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31 January 2015 @ 08:52 pm
Elementary: The One That Got Away  
A lot happened in this one.


Emotions were high in the conclusion of this 2 parter. I'll start out by saying that in general the track record for the writers of Elementary is excellent, particularly in the character department. And one way in which the writers always wrote smartly was by allowing their characters to act like real people who make real people mistakes and bear the consequences. At times I felt like they were toeing the line here with this episode but after I watched it twice (mainly because the first time I was too upset about a lot of things to take it in properly), I enjoyed mostly what we got.

Plot-wise, I really liked their profiling of Del Gruner. The story struck the right notes in terms of showing Gruner's malicious narcissism and I particularly enjoyed the plot about how he orchestrated things to keep tabs on his son. Even the detail of how quickly Gruner lost his temper when Joan got closer to his real relationship with Tabitha Laird felt very true to everything I've ever been taught about these types of narcissists who are too used to things going their way to hide their anger when events take a sharp downward turn. So my hats off to the writers for giving us a very hateful, accurate narcissist.

So on to the character stuff. I was at first very disappointed when Joan didn't immediately believe Kitty that Gruner was her kidnapper and chalked it up to her deteriorating mental state. But then I tried to make an allowance for the fact that sure, if you're not watching this story unfold as a viewer and are a participant in said story, Kitty's accusation could sound a bit out there. Still, I was very glad that Joan didn't stubbornly hold onto her skepticism the more Sherlock laid out why Gruner was an excellent suspect. And then of course she got fired which set everything off.

I enjoyed seeing the early days of Kitty and Sherlock's working relationship because it looked a lot like the way I imagined it. Kitty being wary and closed off, Sherlock being impatient and comparing Kitty to Joan. In the end, I thought the episode did a good enough job showing the roots of their relationship and how it developed at a critical point in both Kitty and Sherlock's individual lives that it made their current connection to one another very strong and wholly different from Sherlock and Joan's relationship. While I was a little disappointed that we didn't see Kitty getting a chance to say goodbye to Joan, I sort of understood why the episode chose to focus in on Sherlock and Kitty.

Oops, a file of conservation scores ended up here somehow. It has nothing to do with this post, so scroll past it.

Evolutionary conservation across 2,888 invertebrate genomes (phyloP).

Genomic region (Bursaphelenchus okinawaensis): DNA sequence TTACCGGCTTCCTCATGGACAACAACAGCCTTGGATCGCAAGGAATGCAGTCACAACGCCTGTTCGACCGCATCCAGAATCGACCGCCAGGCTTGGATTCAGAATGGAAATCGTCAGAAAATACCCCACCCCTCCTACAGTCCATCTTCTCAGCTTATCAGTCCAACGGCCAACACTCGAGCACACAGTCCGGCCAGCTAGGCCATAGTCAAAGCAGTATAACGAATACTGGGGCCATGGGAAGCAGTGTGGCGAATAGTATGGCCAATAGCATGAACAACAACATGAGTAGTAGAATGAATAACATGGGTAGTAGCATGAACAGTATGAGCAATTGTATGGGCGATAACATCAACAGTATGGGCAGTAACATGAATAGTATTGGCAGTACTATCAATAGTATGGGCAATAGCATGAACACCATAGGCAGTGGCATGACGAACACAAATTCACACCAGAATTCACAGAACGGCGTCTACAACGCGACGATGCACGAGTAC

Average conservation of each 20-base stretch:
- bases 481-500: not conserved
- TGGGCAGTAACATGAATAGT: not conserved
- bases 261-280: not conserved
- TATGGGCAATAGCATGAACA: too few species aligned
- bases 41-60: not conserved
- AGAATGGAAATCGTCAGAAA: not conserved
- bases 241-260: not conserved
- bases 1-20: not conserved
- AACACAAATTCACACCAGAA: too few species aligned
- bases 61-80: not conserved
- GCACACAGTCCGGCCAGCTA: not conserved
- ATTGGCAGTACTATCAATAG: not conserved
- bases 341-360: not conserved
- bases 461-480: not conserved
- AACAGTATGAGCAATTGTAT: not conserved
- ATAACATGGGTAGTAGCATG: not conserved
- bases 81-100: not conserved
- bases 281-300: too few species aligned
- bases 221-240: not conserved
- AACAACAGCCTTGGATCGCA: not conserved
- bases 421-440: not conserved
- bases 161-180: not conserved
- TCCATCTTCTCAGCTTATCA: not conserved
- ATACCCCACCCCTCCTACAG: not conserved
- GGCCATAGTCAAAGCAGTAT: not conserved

The minute Kitty said she was leaving for England, I knew she was going to pull a Sherlock From Season 1 and stay behind to try and murder Gruner. On one hand, I really wanted Sherlock to stop Kitty directly because her life shouldn't be completely ruined as a murderer because of someone as worthless as Gruner. On the other hand, I liked Sherlock's acknowledgement that he cannot know what Kitty is feeling and can only give her facts such as him always being her friend. I was glad that Sherlock's respect for and faith in Kitty sort of paid off as she did not murder Gruner. She just horribly disfigured him which might be worse for someone like him.

I was really anxious about how the show was going to handle Kitty's actions. In the end, I think the tone they struck where things felt unresolved and plenty sad was about right. Kitty has to go on the run and while Sherlock is still her friend, he also acknowledges why Gregson would have to go after her if and when Gruner talks. As a general rule of life, I don't believe in an eye for an eye. But I've also never been in Kitty's shoes so a part of me felt like she had earned the right to do onto Gruner a small piece of what he did onto her. I think I was just more sad that Kitty was once someone who wasn't like this before Gruner and I'm sad now that she has to leave. Her last phone conversation with Sherlock sort of sums it all up where the focus is on loss (how she hasn't said 'I love you' to anyone in so long) rather than a justification of her actions or a sense of her being whole again after she confronted Gruner. Despite all that's happened, I do hope this isn't the last we see of Kitty because it very much feels like her story with Sherlock and Joan is not over.